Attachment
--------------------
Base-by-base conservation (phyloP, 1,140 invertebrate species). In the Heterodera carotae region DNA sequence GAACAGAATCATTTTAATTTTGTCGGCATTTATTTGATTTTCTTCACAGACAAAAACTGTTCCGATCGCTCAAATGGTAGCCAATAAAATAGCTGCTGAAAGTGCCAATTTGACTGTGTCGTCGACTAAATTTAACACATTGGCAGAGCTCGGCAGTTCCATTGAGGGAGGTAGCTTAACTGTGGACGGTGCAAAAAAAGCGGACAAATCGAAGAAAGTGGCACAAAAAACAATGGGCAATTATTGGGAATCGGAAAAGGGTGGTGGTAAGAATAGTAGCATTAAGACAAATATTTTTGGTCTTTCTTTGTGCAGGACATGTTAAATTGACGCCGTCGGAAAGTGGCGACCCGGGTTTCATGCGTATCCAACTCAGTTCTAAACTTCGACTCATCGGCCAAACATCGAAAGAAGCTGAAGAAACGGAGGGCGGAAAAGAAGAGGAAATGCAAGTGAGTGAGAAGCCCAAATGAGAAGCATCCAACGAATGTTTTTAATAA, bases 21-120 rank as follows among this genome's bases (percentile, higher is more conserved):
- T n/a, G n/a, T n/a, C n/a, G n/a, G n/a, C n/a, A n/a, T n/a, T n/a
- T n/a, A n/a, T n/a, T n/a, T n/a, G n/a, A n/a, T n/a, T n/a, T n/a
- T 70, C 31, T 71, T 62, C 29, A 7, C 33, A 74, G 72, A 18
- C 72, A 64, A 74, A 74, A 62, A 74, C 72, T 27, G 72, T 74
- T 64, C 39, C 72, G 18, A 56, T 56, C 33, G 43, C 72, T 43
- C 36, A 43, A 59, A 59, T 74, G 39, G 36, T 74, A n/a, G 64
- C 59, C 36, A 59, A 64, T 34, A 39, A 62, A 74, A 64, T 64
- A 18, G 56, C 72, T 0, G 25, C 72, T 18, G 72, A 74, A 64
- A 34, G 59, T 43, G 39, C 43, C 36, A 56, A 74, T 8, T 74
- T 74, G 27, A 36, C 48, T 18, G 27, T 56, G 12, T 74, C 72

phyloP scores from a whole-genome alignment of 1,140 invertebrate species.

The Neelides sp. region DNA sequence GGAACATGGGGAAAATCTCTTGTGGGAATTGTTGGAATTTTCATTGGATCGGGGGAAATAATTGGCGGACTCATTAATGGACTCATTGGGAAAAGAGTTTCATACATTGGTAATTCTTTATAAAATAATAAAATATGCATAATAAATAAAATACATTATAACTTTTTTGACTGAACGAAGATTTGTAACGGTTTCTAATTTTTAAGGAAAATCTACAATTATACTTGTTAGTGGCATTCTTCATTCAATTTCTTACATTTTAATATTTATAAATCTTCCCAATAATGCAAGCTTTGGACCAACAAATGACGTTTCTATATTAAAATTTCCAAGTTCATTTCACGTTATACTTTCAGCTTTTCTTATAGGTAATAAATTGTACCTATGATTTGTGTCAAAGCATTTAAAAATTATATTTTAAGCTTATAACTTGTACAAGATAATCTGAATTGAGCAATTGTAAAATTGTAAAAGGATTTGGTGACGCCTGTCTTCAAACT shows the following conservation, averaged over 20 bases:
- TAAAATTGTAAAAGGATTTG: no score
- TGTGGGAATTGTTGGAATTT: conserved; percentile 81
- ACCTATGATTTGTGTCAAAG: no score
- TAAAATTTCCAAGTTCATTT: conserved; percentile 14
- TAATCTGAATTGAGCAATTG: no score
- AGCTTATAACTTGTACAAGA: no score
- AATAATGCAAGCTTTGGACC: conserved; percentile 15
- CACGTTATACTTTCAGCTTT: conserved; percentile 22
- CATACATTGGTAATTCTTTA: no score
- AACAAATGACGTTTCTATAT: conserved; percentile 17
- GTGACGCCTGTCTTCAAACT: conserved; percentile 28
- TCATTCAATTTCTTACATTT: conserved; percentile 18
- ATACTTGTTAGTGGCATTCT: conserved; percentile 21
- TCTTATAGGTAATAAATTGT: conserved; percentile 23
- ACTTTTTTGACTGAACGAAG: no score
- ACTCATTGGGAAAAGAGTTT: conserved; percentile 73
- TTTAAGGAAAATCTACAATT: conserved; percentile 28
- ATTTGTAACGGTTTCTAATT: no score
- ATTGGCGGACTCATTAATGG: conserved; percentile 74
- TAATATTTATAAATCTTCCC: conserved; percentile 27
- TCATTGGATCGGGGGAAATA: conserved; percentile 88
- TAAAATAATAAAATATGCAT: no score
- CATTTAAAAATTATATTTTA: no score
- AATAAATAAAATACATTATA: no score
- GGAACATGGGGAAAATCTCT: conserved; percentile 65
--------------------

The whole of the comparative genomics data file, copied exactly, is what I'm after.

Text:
Base-by-base conservation (phyloP, 1,140 invertebrate species). In the Heterodera carotae region DNA sequence GAACAGAATCATTTTAATTTTGTCGGCATTTATTTGATTTTCTTCACAGACAAAAACTGTTCCGATCGCTCAAATGGTAGCCAATAAAATAGCTGCTGAAAGTGCCAATTTGACTGTGTCGTCGACTAAATTTAACACATTGGCAGAGCTCGGCAGTTCCATTGAGGGAGGTAGCTTAACTGTGGACGGTGCAAAAAAAGCGGACAAATCGAAGAAAGTGGCACAAAAAACAATGGGCAATTATTGGGAATCGGAAAAGGGTGGTGGTAAGAATAGTAGCATTAAGACAAATATTTTTGGTCTTTCTTTGTGCAGGACATGTTAAATTGACGCCGTCGGAAAGTGGCGACCCGGGTTTCATGCGTATCCAACTCAGTTCTAAACTTCGACTCATCGGCCAAACATCGAAAGAAGCTGAAGAAACGGAGGGCGGAAAAGAAGAGGAAATGCAAGTGAGTGAGAAGCCCAAATGAGAAGCATCCAACGAATGTTTTTAATAA, bases 21-120 rank as follows among this genome's bases (percentile, higher is more conserved):
- T n/a, G n/a, T n/a, C n/a, G n/a, G n/a, C n/a, A n/a, T n/a, T n/a
- T n/a, A n/a, T n/a, T n/a, T n/a, G n/a, A n/a, T n/a, T n/a, T n/a
- T 70, C 31, T 71, T 62, C 29, A 7, C 33, A 74, G 72, A 18
- C 72, A 64, A 74, A 74, A 62, A 74, C 72, T 27, G 72, T 74
- T 64, C 39, C 72, G 18, A 56, T 56, C 33, G 43, C 72, T 43
- C 36, A 43, A 59, A 59, T 74, G 39, G 36, T 74, A n/a, G 64
- C 59, C 36, A 59, A 64, T 34, A 39, A 62, A 74, A 64, T 64
- A 18, G 56, C 72, T 0, G 25, C 72, T 18, G 72, A 74, A 64
- A 34, G 59, T 43, G 39, C 43, C 36, A 56, A 74, T 8, T 74
- T 74, G 27, A 36, C 48, T 18, G 27, T 56, G 12, T 74, C 72

phyloP scores from a whole-genome alignment of 1,140 invertebrate species.

The Neelides sp. region DNA sequence GGAACATGGGGAAAATCTCTTGTGGGAATTGTTGGAATTTTCATTGGATCGGGGGAAATAATTGGCGGACTCATTAATGGACTCATTGGGAAAAGAGTTTCATACATTGGTAATTCTTTATAAAATAATAAAATATGCATAATAAATAAAATACATTATAACTTTTTTGACTGAACGAAGATTTGTAACGGTTTCTAATTTTTAAGGAAAATCTACAATTATACTTGTTAGTGGCATTCTTCATTCAATTTCTTACATTTTAATATTTATAAATCTTCCCAATAATGCAAGCTTTGGACCAACAAATGACGTTTCTATATTAAAATTTCCAAGTTCATTTCACGTTATACTTTCAGCTTTTCTTATAGGTAATAAATTGTACCTATGATTTGTGTCAAAGCATTTAAAAATTATATTTTAAGCTTATAACTTGTACAAGATAATCTGAATTGAGCAATTGTAAAATTGTAAAAGGATTTGGTGACGCCTGTCTTCAAACT shows the following conservation, averaged over 20 bases:
- TAAAATTGTAAAAGGATTTG: no score
- TGTGGGAATTGTTGGAATTT: conserved; percentile 81
- ACCTATGATTTGTGTCAAAG: no score
- TAAAATTTCCAAGTTCATTT: conserved; percentile 14
- TAATCTGAATTGAGCAATTG: no score
- AGCTTATAACTTGTACAAGA: no score
- AATAATGCAAGCTTTGGACC: conserved; percentile 15
- CACGTTATACTTTCAGCTTT: conserved; percentile 22
- CATACATTGGTAATTCTTTA: no score
- AACAAATGACGTTTCTATAT: conserved; percentile 17
- GTGACGCCTGTCTTCAAACT: conserved; percentile 28
- TCATTCAATTTCTTACATTT: conserved; percentile 18
- ATACTTGTTAGTGGCATTCT: conserved; percentile 21
- TCTTATAGGTAATAAATTGT: conserved; percentile 23
- ACTTTTTTGACTGAACGAAG: no score
- ACTCATTGGGAAAAGAGTTT: conserved; percentile 73
- TTTAAGGAAAATCTACAATT: conserved; percentile 28
- ATTTGTAACGGTTTCTAATT: no score
- ATTGGCGGACTCATTAATGG: conserved; percentile 74
- TAATATTTATAAATCTTCCC: conserved; percentile 27
- TCATTGGATCGGGGGAAATA: conserved; percentile 88
- TAAAATAATAAAATATGCAT: no score
- CATTTAAAAATTATATTTTA: no score
- AATAAATAAAATACATTATA: no score
- GGAACATGGGGAAAATCTCT: conserved; percentile 65